This is now a very tough time for Adkins in that Cortese is ruthless enough to make a change mid season, I don’t think you will find one Saints fan who would agree with that at present, but as Pearson and Pardew found, popular supports is useless if the Chairman wants you out, December is crucial for Adkins, if Saints founder then he could find that he has a Chairman who still smarting from Pardew’s rise to the Premier will act irrationally, who will look to win fans over by appointing a big name, there are many who trace the demise of the Cortese/Pardew relationship back to last January when after spending big we dropped out of the promotion race, many of those believe that Cortese will not, in his eyes at least make the same mistake twice and allow a situation to develope. If Adkins gets past January then all should be well, in that he has done his job and won games and will be able to take us forward, if we are still outside the play off spots after New Years Day then expect more fireworks.
Photo: Action Images
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Letters from Wiltshire #34 by wessex_exile
I won’t dwell on Robbie’s latest message to the supporters – we’ve all read it, and we’ve all probably drawn our own conclusions about what it doesn’t say as much as what it does. To me, bottom line, I suspect the clock is now ticking for Steve Ball (at least), turn around this terrible form pretty damn quick, or start clearing out your locker. Regardless of personal opinions on any of the individuals concerned, I would like to think none of us actually wants to see people made redundant in the current climate. But, these are difficult times that require tough decisions. If Steve Ball is up to the job and can turn this around, I’ll be more than happy to support him. If he’s not, he has to go before irreparable harm is done…and we all know what that will look like, we’ve been there before…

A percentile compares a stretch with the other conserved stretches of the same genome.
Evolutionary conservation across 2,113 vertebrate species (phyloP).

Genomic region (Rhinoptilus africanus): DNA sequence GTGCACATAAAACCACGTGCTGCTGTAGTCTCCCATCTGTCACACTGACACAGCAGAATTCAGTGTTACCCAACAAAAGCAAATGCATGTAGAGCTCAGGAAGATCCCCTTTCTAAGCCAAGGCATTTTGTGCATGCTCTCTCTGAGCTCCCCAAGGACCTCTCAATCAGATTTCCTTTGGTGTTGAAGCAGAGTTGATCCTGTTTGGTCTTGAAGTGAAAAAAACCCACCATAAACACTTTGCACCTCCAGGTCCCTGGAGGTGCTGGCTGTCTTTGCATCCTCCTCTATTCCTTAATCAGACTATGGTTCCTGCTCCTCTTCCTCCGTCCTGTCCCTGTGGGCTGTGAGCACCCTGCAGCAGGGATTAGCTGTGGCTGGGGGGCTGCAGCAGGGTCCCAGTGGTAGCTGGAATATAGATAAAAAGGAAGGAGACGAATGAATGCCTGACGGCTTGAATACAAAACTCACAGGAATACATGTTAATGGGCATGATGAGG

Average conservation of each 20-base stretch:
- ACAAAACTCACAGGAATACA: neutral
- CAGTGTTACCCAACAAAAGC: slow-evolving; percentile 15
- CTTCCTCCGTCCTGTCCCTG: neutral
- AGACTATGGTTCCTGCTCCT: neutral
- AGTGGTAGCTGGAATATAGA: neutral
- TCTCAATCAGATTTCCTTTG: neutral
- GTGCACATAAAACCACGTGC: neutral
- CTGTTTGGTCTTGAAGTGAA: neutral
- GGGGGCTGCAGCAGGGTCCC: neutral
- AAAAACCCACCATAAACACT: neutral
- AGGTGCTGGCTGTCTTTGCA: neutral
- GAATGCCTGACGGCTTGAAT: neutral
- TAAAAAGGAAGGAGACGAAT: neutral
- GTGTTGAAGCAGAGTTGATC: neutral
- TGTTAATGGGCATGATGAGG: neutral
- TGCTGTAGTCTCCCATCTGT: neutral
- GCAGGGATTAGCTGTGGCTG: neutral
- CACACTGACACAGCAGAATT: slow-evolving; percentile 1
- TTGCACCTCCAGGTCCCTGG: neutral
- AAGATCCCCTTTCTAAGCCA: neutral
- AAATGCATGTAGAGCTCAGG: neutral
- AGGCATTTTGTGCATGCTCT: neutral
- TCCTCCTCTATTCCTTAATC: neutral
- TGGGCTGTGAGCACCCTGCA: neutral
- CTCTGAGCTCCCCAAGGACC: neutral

Letters from Wiltshire #33 by wessex_exile
Today we face a trip to Crawley, not usually a venue that bears fruit for the U’s it has to be said. In nine visits we’ve only won once in the league, and once in the League Cup. Of course, we’ll all remember that League Cup victory, indeed many of us were probably there to see us progress through to 5th round and the dream fixture against Manchester United at Old Trafford. All of our goal-scorers that night, Luke’s Norris and Gambin, and Cohen Bramall (okay, technically an O.G.), are no longer with us, so let’s hope at the very least that recent departee and subsequent returnee Frank Nouble can bag another like his late equaliser against Mansfield. Steve Ball commented during the week about how tight the league is at the moment, and he’s right that a couple of back to back victories would see us move significantly up the table away from danger – but we’ve got to win them first Steve – something we’ve failed to do since our 1-0 victory at Scunthorpe on December 8th.